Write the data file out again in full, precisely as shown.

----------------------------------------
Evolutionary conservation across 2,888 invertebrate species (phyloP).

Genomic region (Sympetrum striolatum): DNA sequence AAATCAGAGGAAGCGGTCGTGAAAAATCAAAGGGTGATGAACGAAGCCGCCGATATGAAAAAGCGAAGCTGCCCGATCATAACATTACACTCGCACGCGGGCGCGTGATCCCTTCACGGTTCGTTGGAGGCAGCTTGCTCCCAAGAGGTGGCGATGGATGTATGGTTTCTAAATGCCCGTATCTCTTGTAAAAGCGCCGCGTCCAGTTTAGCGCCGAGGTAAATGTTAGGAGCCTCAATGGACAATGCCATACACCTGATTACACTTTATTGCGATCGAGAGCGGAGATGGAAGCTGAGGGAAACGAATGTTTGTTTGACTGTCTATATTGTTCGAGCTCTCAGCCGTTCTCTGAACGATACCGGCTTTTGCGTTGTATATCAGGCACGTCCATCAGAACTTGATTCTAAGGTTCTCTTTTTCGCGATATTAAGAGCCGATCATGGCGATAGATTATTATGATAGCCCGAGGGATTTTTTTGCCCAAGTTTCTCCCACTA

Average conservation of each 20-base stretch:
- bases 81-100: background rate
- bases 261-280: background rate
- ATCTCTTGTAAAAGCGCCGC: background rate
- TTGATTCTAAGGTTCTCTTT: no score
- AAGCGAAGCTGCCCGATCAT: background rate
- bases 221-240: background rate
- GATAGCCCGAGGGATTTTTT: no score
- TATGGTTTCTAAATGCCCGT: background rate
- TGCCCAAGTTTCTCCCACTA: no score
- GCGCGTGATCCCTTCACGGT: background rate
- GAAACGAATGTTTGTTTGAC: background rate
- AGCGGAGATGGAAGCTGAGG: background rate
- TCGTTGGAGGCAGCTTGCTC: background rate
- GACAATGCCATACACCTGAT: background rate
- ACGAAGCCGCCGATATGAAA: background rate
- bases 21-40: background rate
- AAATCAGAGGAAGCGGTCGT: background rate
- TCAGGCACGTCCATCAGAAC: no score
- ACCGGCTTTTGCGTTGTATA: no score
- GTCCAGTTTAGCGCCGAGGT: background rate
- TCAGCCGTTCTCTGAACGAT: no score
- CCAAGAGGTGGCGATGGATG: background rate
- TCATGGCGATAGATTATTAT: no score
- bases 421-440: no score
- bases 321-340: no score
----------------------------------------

Evolutionary conservation across 2,888 invertebrate species (phyloP).

Genomic region (Sympetrum striolatum): DNA sequence AAATCAGAGGAAGCGGTCGTGAAAAATCAAAGGGTGATGAACGAAGCCGCCGATATGAAAAAGCGAAGCTGCCCGATCATAACATTACACTCGCACGCGGGCGCGTGATCCCTTCACGGTTCGTTGGAGGCAGCTTGCTCCCAAGAGGTGGCGATGGATGTATGGTTTCTAAATGCCCGTATCTCTTGTAAAAGCGCCGCGTCCAGTTTAGCGCCGAGGTAAATGTTAGGAGCCTCAATGGACAATGCCATACACCTGATTACACTTTATTGCGATCGAGAGCGGAGATGGAAGCTGAGGGAAACGAATGTTTGTTTGACTGTCTATATTGTTCGAGCTCTCAGCCGTTCTCTGAACGATACCGGCTTTTGCGTTGTATATCAGGCACGTCCATCAGAACTTGATTCTAAGGTTCTCTTTTTCGCGATATTAAGAGCCGATCATGGCGATAGATTATTATGATAGCCCGAGGGATTTTTTTGCCCAAGTTTCTCCCACTA

Average conservation of each 20-base stretch:
- bases 81-100: background rate
- bases 261-280: background rate
- ATCTCTTGTAAAAGCGCCGC: background rate
- TTGATTCTAAGGTTCTCTTT: no score
- AAGCGAAGCTGCCCGATCAT: background rate
- bases 221-240: background rate
- GATAGCCCGAGGGATTTTTT: no score
- TATGGTTTCTAAATGCCCGT: background rate
- TGCCCAAGTTTCTCCCACTA: no score
- GCGCGTGATCCCTTCACGGT: background rate
- GAAACGAATGTTTGTTTGAC: background rate
- AGCGGAGATGGAAGCTGAGG: background rate
- TCGTTGGAGGCAGCTTGCTC: background rate
- GACAATGCCATACACCTGAT: background rate
- ACGAAGCCGCCGATATGAAA: background rate
- bases 21-40: background rate
- AAATCAGAGGAAGCGGTCGT: background rate
- TCAGGCACGTCCATCAGAAC: no score
- ACCGGCTTTTGCGTTGTATA: no score
- GTCCAGTTTAGCGCCGAGGT: background rate
- TCAGCCGTTCTCTGAACGAT: no score
- CCAAGAGGTGGCGATGGATG: background rate
- TCATGGCGATAGATTATTAT: no score
- bases 421-440: no score
- bases 321-340: no score